FERREL BENJAMIN GIBBS, Petitioner v. COMMISSIONER OF INTERNAL REVENUE, Respondent, UNITED STATES TAX COURT - MEMORANDUM DECISION, T.C. Memo. 2006-149, Docket No. 24037-05L., Filed July 24, 2006
FERREL BENJAMIN GIBBS, Petitioner v. COMMISSIONER OF INTERNAL REVENUE, Respondent
UNITED STATES TAX COURT - MEMORANDUM DECISION
T.C. Memo. 2006-149
Docket No. 24037-05L.
Filed July 24, 2006.
Ferrel Benjamin Gibbs, pro se.
Alisha M. Harper , for respondent.
COHEN, Judge : This case is before the Court on respondent's motion for summary judgment pursuant to Rule 121. The petition in this case was filed in response to a Notice of Determination Concerning Collection Action(s) Under Section 6320 and/or 6330 (notice of determination). The issue for decision is whether there was an abuse of discretion by the Internal Revenue Service (IRS) in determining that collection of petitioner's unpaid income tax liabilities for 2001 should proceed.
Unless otherwise indicated, all section references are to the Internal Revenue Code in effect for the year in issue, and all Rule references are to the Tax Court Rules of Practice and Procedure.
Petitioner resided at the Federal Correction Institution in Ashland, Kentucky, at the time that he filed his petition.
Petitioner did not file a Form 1040, U.S. Individual Income Tax Return, for 2001. A notice of deficiency was sent to petitioner on January 21, 2004. Petitioner never disputed the determinations in the notice. Instead, he repeatedly sent letters to the IRS asserting that he wished to cooperate with the IRS, but only upon receipt of written confirmation that the information that he provided to the IRS would, at no time or in any way, be used in a criminal investigation or criminal prosecution against him. After the time for filing a petition in response to the statutory notice had passed, unpaid taxes, penalties, and interest were assessed.
On June 27, 2005, the IRS sent to petitioner a Final Notice of Intent to Levy and Notice of Your Right to a Hearing (final notice). In response to the final notice, petitioner sent to the IRS a Form 12153, Request for a Collection Due Process Hearing (request), dated July 2, 2005. On that form, petitioner repeated his request for written confirmation that the information sought by the IRS "never be used against * * * [him] as a link in the chain of evidence in a criminal investigation or as evidence against * * * [him] in a criminal prosecution".
On July 14, 2005, the IRS sent a letter to petitioner, informing him that his request for a CDP hearing had been forwarded to Appeals for consideration. In a letter dated September 12, 2005, petitioner was given the name of Settlement Officer Genene Hopkins (Hopkins), as the person to contact with any questions. On September 29, 2005, Hopkins sent to petitioner a letter that informed him that the statements made in his request are items that: "1. Courts have determined are frivolous or groundless, or 2. Appeals does not consider. These are moral, religious, political, constitutional, conscientious, or similar grounds." Also in this letter, Hopkins described what she must consider during the hearing, stating:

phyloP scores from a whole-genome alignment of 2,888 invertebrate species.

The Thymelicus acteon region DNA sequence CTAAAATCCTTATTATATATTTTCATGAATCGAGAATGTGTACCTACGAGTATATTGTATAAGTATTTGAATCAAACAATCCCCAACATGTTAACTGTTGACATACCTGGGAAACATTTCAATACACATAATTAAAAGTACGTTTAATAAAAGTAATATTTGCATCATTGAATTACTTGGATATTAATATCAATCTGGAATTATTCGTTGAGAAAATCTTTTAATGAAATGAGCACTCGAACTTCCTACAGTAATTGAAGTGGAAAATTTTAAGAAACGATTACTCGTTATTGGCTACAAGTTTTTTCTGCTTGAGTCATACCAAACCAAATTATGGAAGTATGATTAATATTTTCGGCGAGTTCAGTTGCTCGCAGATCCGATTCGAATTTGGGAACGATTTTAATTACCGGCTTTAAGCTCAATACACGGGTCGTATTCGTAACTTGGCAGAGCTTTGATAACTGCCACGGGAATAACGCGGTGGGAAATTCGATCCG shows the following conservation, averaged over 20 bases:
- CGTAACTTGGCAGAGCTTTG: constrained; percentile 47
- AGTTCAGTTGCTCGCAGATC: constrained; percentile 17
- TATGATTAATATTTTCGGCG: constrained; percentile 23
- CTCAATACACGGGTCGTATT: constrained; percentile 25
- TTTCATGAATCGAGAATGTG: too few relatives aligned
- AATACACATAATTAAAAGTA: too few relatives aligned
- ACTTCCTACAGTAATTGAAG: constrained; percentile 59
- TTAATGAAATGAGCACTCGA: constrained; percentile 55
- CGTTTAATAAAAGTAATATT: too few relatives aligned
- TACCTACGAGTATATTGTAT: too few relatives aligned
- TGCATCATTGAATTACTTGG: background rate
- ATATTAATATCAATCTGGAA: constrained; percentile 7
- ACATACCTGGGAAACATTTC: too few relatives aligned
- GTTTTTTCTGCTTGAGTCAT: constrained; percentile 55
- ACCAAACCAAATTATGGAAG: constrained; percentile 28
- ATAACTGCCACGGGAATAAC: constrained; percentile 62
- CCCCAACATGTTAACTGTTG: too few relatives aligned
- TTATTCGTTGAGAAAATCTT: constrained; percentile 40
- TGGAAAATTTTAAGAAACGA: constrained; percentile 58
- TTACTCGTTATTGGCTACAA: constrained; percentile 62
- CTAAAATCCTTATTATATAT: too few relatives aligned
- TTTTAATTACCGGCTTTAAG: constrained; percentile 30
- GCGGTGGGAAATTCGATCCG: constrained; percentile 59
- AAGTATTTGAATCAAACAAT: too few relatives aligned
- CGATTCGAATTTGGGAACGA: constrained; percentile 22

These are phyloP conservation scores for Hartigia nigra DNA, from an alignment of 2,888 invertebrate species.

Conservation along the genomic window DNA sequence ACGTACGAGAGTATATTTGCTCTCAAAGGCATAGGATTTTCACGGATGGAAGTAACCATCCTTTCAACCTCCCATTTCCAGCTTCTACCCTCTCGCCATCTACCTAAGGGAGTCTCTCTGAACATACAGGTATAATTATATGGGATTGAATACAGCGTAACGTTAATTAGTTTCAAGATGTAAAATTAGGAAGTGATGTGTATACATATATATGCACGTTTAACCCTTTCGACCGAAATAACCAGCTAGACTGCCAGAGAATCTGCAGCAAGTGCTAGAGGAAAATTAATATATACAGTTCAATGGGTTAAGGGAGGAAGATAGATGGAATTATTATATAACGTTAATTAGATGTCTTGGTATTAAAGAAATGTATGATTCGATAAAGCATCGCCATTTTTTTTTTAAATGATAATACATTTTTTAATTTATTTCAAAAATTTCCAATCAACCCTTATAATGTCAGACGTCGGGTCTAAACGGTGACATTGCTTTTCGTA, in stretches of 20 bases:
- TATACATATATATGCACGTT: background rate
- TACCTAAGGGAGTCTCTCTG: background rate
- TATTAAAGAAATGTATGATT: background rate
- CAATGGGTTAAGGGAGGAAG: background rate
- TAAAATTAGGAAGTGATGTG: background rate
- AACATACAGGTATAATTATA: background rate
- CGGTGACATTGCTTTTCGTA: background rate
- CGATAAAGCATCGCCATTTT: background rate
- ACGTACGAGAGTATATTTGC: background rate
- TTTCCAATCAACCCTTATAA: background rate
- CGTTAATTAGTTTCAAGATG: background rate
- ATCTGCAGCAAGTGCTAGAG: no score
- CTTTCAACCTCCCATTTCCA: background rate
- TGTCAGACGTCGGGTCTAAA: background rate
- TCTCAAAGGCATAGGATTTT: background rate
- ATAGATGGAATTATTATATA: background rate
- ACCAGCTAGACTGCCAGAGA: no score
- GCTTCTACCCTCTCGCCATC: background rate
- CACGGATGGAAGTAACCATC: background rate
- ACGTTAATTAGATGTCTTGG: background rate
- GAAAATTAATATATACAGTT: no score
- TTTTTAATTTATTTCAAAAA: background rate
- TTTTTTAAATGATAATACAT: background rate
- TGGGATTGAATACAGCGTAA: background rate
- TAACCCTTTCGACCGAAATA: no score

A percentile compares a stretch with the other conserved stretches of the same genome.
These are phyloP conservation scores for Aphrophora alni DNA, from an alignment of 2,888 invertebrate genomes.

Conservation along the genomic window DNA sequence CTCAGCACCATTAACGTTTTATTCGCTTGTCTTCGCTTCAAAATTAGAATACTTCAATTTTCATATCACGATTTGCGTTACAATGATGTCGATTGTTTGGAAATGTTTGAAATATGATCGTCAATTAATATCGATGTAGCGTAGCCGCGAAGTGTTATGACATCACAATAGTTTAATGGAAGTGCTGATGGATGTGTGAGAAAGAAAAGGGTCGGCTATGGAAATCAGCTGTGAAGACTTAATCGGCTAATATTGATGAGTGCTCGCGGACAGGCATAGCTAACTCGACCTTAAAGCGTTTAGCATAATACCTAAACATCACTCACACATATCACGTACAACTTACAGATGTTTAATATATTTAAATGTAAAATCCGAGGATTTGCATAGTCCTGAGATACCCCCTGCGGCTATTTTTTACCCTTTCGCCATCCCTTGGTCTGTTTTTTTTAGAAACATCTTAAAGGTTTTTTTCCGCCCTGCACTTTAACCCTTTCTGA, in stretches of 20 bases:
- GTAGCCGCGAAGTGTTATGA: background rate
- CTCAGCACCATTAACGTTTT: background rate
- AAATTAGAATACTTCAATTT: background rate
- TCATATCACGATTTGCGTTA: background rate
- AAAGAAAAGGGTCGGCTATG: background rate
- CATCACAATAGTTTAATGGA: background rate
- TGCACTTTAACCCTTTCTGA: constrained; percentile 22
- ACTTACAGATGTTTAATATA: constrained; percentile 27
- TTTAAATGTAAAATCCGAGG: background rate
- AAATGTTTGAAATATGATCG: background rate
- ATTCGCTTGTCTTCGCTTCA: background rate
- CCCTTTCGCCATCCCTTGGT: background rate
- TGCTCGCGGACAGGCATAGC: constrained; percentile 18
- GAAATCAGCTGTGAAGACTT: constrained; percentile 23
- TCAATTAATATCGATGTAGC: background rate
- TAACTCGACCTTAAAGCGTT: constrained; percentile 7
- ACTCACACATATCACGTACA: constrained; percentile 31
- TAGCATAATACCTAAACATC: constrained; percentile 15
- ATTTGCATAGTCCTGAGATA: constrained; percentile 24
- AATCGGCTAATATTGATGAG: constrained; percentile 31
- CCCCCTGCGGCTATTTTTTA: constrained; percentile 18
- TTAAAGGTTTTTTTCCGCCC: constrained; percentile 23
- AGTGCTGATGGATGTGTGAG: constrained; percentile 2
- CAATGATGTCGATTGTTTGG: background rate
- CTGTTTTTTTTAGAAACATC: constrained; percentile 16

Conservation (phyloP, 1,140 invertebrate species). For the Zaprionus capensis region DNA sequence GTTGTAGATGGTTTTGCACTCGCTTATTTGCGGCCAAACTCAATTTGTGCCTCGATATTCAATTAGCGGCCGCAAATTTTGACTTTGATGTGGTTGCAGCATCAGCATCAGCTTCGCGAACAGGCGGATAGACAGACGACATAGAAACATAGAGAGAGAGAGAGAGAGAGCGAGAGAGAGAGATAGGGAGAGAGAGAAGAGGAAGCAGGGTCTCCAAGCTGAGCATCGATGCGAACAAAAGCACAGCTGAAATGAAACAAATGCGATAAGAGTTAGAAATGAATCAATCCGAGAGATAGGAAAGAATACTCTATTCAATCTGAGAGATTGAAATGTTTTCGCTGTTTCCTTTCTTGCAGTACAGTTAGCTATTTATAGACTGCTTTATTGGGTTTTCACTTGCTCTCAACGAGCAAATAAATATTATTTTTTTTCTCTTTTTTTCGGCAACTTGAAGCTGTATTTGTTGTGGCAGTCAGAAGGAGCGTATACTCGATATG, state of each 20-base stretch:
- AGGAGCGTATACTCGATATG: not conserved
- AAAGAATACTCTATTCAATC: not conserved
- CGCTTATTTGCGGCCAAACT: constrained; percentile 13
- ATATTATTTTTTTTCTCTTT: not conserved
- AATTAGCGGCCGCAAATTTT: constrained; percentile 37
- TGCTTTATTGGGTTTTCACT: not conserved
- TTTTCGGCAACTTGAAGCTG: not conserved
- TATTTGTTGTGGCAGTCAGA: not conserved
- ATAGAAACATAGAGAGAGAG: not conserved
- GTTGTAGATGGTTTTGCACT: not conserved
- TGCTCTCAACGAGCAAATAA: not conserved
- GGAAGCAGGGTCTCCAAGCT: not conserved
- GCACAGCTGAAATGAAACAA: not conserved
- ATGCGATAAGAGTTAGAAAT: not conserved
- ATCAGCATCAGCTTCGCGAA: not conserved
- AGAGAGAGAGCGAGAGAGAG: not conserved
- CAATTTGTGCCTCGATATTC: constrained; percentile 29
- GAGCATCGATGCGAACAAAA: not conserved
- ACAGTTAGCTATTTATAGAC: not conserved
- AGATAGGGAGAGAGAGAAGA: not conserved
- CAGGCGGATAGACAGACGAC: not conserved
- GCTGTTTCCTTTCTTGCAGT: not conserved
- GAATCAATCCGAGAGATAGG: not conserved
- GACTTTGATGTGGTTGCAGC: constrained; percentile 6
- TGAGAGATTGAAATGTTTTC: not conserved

Whether the IRS met all the requirements of any applicable law or administrative procedure
Any relevant issues you wish to discuss. These can include:
1. Collection alternatives to levy * * *.
2. Challenges to the appropriateness of collection action. * * *
3. Spousal defenses, when applicable.
We may also consider whether you owe the amount due, but only if you have not otherwise had an opportunity to dispute it with Appeals or did not receive a statutory notice of deficiency.
We will balance the IRS' need for efficient tax collection and your legitimate concern that the collection action be no more intrusive than necessary.
Finally, Hopkins asked that petitioner forward to the IRS by October 28, 2005, a statement providing specific reasons about the IRS actions with which he disagrees and a collection alternative; all appropriate documents necessary to consider any collection alternative, including a completed Form 433-A, Collection Information Statement for Wage-Earners and Self-Employed Individuals; and copies of filed Federal income tax returns for 1999, 2003, and 2004. Petitioner was informed that, if he did not respond to the letter by the deadline, the determination would be based on his request, any information he previously provided, and the IRS's administrative file and records.
Petitioner did not send the required statement, collection alternative, documents, or returns. Instead, he sent a letter dated October 8, 2005, with statements and requests nearly identical to those made in his previous correspondence with the IRS. A notice of determination was sent to petitioner on December 7, 2005. The determination was summarized as follows:
Our decision is not to grant you relief * * * from the proposed collection action. You failed to offer an acceptable alternative resolution.
Before you decide whether to petition this notice of determination, you should know that the Tax Court is empowered to impose monetary sanctions up to $25,000 for instituting or maintaining an action before it primarily for delay or for taking a position that is frivolous or groundless. It is our view that the positions you have taken have no merit and are groundless. [Citation omitted.]